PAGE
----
The article is written by Glen Davis, a Charismatic Episcopalian and, on the whole, it has many good things to say. It is a worthy read especially for the many young evangelicals who frequent the webzine and who have little experience with historic Christian praxis. However, in the middle of the essay one will find this disturbing paragraph:
"It is important to avoid the extreme of some Orthodox and Roman Catholic teaching that only a priest can forgive sin. The Orthodox Study Bible says, 'People ask, �Can�t I confess to God privately?� Certainly, though there is no clear biblical basis for it.' Of course, this is nonsense, 1 John 1:8 makes it clear that all will receive forgiveness when praying to Christ alone."
Many things could be said. These were some of my initial thoughts:
First of all, IMO, the Orthodox Study Bible is not the best source of Orthodox teaching due to a variety of factors which I don't have space to delve into here. While I would concur one will have a difficult time proving, *apart from Holy Tradition and Church history*, that the individual Christian can make any kind of *sacramental* confession "privately," I do not think the flippant way the OSB responded to this was well thought out.
Second, as the absolution prayers make perfectly clear, the priest is not the one who does the forgiving! (*)
"We do not confess "to" the priest; rather, we confess to God "in the presence of" the priest who, as the prayer before Confession clearly states, is God's "witness" and who, having witnessed our confession of sins offers pastoral advice on how we can better our lives and overcome the very things we can confess."
This is an incredibly important distinction.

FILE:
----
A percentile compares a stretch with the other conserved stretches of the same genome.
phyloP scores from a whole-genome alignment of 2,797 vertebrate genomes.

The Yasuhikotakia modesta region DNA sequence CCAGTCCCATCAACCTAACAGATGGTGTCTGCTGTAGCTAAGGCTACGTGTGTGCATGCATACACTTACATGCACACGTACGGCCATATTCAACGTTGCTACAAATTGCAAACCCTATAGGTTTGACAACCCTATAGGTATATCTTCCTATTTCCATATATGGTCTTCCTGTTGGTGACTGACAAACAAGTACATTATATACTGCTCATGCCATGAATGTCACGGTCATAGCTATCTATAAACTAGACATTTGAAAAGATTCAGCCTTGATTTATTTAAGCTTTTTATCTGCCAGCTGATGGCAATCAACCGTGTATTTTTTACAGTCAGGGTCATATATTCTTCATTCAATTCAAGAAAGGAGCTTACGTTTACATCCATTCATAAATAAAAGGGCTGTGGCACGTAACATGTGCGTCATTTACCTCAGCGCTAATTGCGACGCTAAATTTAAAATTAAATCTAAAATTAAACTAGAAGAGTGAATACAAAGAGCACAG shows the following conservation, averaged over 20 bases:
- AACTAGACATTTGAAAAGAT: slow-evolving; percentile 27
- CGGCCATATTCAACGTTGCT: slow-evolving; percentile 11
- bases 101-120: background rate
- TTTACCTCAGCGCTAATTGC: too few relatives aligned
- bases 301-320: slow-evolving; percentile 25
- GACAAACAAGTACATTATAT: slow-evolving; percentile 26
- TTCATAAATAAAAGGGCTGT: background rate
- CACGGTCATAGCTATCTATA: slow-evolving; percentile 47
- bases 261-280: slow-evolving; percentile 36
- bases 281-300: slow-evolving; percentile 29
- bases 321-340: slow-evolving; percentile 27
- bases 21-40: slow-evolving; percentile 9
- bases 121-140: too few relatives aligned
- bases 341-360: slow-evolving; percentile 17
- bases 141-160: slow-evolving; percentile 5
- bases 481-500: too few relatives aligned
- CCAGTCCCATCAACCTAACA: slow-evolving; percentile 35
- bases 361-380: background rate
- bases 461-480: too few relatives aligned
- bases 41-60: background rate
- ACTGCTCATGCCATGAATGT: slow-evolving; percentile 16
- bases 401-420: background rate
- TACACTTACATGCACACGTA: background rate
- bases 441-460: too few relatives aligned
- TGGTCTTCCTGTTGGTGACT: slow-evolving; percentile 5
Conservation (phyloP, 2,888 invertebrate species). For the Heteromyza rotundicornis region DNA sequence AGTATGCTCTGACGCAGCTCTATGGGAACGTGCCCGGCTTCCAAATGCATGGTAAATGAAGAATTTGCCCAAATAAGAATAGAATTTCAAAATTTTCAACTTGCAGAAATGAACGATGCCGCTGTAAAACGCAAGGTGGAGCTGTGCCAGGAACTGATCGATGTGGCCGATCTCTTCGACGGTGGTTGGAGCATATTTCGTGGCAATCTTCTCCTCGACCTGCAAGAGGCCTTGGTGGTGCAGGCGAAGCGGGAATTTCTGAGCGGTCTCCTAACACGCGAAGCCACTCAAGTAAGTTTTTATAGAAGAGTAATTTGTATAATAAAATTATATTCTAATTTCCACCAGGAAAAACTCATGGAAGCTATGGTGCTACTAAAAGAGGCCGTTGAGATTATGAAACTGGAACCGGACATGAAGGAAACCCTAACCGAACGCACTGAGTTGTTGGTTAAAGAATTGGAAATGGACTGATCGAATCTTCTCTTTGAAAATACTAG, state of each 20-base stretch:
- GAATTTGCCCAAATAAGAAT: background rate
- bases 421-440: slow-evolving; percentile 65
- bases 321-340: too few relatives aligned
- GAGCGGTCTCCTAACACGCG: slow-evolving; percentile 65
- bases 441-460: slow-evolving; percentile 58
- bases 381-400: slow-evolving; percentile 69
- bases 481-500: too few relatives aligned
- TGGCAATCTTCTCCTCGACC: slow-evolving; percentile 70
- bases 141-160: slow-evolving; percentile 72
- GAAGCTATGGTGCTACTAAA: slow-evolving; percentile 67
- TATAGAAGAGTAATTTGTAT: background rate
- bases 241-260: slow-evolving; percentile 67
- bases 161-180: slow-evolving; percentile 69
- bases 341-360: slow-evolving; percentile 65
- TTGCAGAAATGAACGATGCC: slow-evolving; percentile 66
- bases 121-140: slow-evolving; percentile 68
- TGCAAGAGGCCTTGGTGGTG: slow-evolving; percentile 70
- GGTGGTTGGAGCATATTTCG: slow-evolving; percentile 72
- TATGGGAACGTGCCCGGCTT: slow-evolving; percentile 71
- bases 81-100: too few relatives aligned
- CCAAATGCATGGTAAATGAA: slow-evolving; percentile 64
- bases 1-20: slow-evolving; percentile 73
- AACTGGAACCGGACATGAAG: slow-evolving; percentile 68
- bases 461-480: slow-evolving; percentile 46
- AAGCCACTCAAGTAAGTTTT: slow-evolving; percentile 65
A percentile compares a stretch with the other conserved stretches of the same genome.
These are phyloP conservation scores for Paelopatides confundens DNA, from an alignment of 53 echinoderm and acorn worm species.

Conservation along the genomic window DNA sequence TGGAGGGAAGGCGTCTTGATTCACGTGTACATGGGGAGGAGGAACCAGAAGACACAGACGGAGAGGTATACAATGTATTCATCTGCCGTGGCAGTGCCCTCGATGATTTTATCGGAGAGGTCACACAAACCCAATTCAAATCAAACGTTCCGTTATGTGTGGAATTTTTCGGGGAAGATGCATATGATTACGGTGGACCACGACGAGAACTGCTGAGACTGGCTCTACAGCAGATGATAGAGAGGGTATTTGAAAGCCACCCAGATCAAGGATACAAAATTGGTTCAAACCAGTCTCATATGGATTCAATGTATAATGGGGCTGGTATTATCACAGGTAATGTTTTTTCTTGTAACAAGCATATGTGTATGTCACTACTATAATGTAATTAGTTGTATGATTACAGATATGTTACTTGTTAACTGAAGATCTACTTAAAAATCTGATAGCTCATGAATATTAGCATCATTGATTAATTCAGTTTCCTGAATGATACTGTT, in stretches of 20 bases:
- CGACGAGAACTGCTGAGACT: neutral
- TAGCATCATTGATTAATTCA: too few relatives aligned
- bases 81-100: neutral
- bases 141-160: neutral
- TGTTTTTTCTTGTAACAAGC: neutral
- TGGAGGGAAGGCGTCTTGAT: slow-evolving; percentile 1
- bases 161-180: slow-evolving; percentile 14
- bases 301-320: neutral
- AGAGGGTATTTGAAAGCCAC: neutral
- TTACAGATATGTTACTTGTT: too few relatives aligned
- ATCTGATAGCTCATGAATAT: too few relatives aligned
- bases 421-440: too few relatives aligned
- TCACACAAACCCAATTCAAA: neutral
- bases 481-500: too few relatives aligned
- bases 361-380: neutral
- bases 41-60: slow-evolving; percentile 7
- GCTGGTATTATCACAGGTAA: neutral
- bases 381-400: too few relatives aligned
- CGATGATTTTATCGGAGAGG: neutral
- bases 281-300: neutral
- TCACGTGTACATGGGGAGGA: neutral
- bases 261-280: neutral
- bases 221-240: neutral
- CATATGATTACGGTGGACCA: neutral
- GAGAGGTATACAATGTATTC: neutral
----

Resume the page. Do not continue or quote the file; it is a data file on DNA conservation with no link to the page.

A priest once gave me an interesting choice as a way to highlight this truth. He said, "You can say your confession to God with me as a witness and representative of the Church; or you can say your confession to God, but publicly in front of the whole parish during coffee hour! Your choice!"
He was kidding of course, but his point was clear. The act of making a sacramental confession is not made to the priest but to God. However, not to God alone but rather to God, in the presence of the whole Church, with the priest as a witness. Confession is always a communal act and thus it is an *ecclesial event*, not a private transaction between the individual believer and God.
In Part II, I'll look at Fr. Davis' phrase "Christ alone" a little bit and continue to explore why, from the Orthodox POV, there is no such thing as "private confession" (even as we attempt to live in continual repentance).
(*) For those interested in one of the more stark examples of the "Western Captivity" of Russian Orthodoxy, this is prime example. The wording of the prayers of absolution became increasingly influenced by Roman Catholicism during the era of Peter the Great and in some places one might have heard the words "I forgive you" rather than the historic "God forgives you" at the end of the absolution prayer. Interestingly, one can see this played out in the book "Fr Arseny, 1893-1973: Priest, Prisoner, Spiritual Father."